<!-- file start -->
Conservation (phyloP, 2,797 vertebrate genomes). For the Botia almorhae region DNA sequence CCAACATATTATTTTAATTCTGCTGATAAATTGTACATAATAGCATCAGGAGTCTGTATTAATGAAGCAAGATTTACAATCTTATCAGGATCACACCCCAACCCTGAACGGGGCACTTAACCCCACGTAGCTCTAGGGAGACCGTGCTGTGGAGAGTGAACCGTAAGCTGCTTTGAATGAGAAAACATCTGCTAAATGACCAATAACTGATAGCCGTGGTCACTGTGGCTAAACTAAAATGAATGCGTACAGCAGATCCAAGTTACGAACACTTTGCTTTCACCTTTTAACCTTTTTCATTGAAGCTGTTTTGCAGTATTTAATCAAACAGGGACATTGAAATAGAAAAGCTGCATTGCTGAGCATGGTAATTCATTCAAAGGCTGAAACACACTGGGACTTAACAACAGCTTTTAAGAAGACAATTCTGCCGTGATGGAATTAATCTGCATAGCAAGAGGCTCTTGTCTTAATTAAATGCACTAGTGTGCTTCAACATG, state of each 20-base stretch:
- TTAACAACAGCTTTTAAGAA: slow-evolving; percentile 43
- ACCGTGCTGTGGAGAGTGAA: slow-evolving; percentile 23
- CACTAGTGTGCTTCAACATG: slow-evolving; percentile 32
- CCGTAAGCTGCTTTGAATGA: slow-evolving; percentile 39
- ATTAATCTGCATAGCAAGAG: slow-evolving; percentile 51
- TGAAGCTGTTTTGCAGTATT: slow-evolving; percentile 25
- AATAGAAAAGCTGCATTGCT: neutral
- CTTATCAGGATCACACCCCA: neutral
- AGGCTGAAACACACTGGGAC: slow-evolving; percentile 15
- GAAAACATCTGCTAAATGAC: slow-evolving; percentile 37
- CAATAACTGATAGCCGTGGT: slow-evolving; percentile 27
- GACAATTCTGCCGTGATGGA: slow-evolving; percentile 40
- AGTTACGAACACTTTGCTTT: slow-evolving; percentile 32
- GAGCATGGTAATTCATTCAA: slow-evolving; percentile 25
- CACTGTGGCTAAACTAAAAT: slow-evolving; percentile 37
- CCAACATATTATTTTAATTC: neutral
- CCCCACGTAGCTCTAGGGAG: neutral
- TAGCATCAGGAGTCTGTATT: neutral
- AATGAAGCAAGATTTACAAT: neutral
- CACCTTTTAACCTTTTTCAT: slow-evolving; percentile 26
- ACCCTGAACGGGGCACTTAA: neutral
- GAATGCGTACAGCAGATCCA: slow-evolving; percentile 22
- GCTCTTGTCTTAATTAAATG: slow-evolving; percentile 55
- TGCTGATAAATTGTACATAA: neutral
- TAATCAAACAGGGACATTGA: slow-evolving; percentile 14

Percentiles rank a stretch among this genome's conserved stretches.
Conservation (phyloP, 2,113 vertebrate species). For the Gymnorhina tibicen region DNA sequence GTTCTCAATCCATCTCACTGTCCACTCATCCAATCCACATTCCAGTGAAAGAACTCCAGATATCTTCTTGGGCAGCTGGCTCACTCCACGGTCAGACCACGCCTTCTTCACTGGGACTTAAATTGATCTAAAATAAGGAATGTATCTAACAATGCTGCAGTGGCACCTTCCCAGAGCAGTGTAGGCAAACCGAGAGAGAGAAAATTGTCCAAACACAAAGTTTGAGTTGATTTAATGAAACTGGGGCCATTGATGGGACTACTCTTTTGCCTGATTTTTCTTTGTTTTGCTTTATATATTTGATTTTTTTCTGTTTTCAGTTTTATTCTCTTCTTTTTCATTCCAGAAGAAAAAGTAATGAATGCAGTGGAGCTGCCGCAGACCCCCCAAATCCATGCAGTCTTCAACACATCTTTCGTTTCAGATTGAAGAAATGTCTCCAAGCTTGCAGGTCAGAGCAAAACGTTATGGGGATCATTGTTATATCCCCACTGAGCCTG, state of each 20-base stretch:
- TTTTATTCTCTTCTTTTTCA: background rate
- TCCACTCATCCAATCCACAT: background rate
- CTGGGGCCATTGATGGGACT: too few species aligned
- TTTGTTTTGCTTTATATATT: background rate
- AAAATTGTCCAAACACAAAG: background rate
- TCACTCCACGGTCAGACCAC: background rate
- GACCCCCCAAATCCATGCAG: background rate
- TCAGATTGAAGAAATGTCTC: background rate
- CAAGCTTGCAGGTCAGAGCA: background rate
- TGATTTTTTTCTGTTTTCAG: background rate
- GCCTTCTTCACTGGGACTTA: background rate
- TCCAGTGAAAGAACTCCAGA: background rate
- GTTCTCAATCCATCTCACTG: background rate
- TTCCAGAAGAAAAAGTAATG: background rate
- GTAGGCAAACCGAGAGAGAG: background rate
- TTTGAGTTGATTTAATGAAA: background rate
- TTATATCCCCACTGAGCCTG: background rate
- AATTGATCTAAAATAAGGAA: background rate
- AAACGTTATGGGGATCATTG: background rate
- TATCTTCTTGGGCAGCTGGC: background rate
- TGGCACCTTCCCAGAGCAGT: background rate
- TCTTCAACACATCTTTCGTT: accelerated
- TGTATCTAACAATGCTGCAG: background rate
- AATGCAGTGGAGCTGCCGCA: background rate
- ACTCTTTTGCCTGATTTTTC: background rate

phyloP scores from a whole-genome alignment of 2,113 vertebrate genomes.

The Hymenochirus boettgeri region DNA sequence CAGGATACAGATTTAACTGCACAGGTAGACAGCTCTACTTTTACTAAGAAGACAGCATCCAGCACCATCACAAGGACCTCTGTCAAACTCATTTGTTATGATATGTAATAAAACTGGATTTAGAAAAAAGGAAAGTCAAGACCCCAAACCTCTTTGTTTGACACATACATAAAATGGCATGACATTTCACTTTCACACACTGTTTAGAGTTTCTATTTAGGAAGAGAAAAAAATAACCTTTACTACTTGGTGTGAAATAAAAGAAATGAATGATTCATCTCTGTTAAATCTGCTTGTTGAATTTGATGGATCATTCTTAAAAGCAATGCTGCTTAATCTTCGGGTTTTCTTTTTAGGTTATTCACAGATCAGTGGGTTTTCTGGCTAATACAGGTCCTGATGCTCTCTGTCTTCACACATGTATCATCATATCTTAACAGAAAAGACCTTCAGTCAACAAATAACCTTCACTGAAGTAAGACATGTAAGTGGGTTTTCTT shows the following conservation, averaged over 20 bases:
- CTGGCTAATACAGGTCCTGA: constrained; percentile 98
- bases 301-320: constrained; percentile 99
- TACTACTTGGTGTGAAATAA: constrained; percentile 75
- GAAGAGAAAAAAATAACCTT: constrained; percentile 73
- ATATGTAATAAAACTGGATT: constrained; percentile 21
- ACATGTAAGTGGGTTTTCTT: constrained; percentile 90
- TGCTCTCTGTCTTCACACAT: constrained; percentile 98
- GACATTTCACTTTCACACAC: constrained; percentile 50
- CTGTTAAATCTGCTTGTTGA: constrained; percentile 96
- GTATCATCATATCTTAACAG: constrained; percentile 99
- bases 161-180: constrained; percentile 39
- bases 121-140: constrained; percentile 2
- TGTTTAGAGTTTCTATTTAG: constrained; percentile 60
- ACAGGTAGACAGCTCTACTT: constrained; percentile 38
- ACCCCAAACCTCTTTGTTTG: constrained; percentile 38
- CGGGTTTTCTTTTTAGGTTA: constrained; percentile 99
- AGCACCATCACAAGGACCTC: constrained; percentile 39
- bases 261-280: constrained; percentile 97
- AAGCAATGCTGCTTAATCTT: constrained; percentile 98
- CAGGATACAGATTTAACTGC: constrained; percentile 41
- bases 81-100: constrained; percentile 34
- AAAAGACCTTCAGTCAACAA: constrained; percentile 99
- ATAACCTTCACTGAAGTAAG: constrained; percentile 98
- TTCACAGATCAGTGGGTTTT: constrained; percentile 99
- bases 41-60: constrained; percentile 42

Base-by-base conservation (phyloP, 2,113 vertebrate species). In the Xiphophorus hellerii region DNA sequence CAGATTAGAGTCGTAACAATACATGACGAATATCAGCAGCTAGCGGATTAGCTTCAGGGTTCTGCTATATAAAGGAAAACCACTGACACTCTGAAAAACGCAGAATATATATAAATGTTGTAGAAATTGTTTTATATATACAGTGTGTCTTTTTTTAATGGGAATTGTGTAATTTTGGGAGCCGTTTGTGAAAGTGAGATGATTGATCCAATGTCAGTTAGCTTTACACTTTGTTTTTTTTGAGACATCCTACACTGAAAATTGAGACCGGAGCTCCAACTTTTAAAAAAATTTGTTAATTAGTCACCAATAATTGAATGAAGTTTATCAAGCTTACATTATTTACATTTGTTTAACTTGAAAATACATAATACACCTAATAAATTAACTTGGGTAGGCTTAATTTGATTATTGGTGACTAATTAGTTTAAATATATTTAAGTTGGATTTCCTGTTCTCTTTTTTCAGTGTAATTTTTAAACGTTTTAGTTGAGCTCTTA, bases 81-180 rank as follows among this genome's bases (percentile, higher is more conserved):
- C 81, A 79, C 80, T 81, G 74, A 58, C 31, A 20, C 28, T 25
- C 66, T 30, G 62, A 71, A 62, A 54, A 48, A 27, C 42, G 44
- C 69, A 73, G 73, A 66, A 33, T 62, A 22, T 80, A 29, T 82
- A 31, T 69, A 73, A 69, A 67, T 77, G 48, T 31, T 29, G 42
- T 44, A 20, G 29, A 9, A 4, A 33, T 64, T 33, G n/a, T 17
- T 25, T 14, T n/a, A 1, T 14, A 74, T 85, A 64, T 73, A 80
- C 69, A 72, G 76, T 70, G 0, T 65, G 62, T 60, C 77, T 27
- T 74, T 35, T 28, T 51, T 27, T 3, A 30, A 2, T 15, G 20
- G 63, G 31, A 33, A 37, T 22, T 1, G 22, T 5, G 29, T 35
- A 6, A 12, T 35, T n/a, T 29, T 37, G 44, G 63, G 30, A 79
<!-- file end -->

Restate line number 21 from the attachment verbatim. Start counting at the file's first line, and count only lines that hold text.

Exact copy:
- CACCTTTTAACCTTTTTCAT: slow-evolving; percentile 26